The Evolution of Multicellularity

Multicellularity evolved in two stages: first from single cells to biofilms ("training wheels" for multicellularity), then to true multicell organisms. All four multicellular organizing principles have their roots in biofilms.

As a multicellular organism grows and develops, it must organize its physical structure: its leaves, arms, stalks, roots, eyes, gills, exoskeleton or bones and, crucially, its reproductive organs. All must develop in the right place at the right time and with the right function. Such a complicated physical structure requires many different specialized cells to provide all the necessary functions. And the various specialized cells must cooperate and communicate with each other to deal with the complexities of the world in which the organism lives.

How do they manage to specialize when all the cells of a multicellular organism share the same DNA? Answer: during development from the single fertilized egg, successively more DNA is turned off or sequestered so that it doesn't participate in the cell's function. A tricky task, many details of which remain poorly understood.


Metazoans (the formal biological name for multicellular organisms) were not the first collections of different cells to act in concert. Long before Metazoans appeared, there were organized "cooperative" communities called biofilms. Biofilms are complex ecologies of single-cell organisms that typically include algae, bacteria, protozoa, cyanobacteria, fungi, and viruses. Biofilms often include hundreds of different species of single-cell organisms that play different roles for the benefit of all.  They collectively generate and embed themselves in an extracellular polymeric matrix that provides structure and protection.  The earliest colony bacteria we know of were the cyanobacteria that evolved more than three billion stromatolites in Shark Bay,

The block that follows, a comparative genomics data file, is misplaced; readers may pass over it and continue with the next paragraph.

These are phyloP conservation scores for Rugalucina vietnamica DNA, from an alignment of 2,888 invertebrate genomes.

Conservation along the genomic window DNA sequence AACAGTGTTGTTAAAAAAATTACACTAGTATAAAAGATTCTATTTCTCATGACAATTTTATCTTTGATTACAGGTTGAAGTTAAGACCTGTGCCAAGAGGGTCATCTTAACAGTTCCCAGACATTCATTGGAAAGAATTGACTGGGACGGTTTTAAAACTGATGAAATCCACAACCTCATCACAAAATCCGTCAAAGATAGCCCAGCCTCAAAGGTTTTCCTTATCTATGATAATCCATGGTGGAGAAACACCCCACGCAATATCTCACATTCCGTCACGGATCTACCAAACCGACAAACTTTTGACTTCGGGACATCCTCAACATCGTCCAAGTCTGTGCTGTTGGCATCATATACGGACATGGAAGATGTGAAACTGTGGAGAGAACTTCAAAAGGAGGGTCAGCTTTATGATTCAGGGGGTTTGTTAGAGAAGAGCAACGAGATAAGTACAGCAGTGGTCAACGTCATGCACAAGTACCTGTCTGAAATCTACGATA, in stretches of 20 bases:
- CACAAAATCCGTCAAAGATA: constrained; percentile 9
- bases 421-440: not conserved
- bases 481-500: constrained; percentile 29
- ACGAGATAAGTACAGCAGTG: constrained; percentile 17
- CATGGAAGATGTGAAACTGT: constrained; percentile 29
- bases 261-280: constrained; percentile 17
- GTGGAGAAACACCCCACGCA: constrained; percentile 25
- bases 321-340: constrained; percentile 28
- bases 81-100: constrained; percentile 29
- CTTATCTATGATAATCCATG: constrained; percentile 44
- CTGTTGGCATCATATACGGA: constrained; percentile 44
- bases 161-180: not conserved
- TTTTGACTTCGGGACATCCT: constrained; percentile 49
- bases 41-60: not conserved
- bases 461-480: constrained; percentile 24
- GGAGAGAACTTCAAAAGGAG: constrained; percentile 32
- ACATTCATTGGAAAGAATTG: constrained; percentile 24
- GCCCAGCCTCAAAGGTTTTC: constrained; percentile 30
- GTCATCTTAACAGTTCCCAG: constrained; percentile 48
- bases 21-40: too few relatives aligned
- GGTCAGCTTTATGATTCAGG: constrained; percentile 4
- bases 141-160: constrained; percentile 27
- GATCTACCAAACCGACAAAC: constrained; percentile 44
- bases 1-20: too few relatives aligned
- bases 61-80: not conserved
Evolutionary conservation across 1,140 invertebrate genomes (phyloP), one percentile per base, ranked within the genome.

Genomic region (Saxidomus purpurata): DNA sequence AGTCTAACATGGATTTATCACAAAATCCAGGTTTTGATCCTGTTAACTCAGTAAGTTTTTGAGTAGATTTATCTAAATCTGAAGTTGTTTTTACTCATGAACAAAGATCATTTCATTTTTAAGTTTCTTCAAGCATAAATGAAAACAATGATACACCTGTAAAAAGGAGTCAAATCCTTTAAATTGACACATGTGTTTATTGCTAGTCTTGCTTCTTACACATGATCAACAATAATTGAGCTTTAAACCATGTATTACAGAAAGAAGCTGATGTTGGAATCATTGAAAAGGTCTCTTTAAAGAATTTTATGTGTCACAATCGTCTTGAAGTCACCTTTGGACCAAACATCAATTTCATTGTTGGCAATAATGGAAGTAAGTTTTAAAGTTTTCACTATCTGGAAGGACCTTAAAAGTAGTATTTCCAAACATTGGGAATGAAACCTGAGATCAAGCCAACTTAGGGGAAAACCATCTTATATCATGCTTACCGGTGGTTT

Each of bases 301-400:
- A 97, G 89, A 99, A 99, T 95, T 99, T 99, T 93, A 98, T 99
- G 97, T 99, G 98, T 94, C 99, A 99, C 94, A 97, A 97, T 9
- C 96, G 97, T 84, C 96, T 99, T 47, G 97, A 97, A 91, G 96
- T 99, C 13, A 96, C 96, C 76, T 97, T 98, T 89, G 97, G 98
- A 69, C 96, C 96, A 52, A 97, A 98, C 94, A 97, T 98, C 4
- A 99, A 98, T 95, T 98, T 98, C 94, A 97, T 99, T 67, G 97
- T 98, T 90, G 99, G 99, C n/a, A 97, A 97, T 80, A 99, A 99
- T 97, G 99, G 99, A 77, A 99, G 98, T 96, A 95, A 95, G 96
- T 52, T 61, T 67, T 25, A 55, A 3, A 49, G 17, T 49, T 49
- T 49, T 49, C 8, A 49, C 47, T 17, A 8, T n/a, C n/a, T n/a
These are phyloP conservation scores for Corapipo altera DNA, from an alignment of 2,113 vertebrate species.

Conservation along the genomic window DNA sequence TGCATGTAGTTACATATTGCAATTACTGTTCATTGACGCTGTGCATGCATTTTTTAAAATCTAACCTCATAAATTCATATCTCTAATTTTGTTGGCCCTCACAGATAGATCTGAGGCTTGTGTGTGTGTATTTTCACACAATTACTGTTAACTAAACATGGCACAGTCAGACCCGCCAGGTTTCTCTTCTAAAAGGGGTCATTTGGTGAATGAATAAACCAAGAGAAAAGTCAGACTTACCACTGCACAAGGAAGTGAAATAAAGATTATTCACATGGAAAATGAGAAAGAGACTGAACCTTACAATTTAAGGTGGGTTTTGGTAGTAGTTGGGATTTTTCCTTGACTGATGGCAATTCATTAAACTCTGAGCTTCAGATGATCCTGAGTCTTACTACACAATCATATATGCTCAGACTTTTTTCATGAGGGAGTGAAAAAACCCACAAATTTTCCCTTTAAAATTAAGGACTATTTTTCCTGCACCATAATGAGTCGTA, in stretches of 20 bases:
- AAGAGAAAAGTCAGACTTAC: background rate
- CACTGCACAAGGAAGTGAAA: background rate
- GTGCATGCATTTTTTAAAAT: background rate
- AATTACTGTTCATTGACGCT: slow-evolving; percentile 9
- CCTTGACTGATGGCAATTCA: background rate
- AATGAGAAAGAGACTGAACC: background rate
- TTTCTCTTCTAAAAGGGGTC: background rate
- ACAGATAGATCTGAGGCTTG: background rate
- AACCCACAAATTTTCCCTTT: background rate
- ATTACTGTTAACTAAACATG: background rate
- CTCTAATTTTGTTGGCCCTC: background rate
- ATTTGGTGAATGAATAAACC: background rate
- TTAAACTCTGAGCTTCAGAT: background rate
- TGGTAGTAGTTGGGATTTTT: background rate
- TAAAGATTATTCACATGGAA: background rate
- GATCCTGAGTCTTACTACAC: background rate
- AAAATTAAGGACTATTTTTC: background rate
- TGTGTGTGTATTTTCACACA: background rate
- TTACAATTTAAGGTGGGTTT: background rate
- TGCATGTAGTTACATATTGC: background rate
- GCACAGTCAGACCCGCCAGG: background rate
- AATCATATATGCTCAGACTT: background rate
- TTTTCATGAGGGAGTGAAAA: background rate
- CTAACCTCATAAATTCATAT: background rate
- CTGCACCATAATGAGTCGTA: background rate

Australiayears ago. Their fossil remains are visible today because these colonies secreted a thick polymer gel that held them together and protected them from strong solar radiation. The gel also trapped sand and debris from the surf which, together with slime secreted by the bacteria, formed the beautiful patterns of the Stromatolite fossil reefs visible in Australia (see image at left). These structures vary from twig-size to semi-truck size. Today we encounter another biofilm, dental plaque, whenever we brush our teeth. Other types of biofilm include the slippery films on rocks in streams and on many other surfaces such as contact lenses, artificial heart valves. plant roots, and the inside surfaces of fresh water pipes. Present-day biofilms support analogs of all four key principles. Although we do not know how or when these principles arose, they must have been in place when true multicellular organisms - plants, animals, and fungi -- first appeared between 500 million and one billion years ago.

The four principles of multicellularity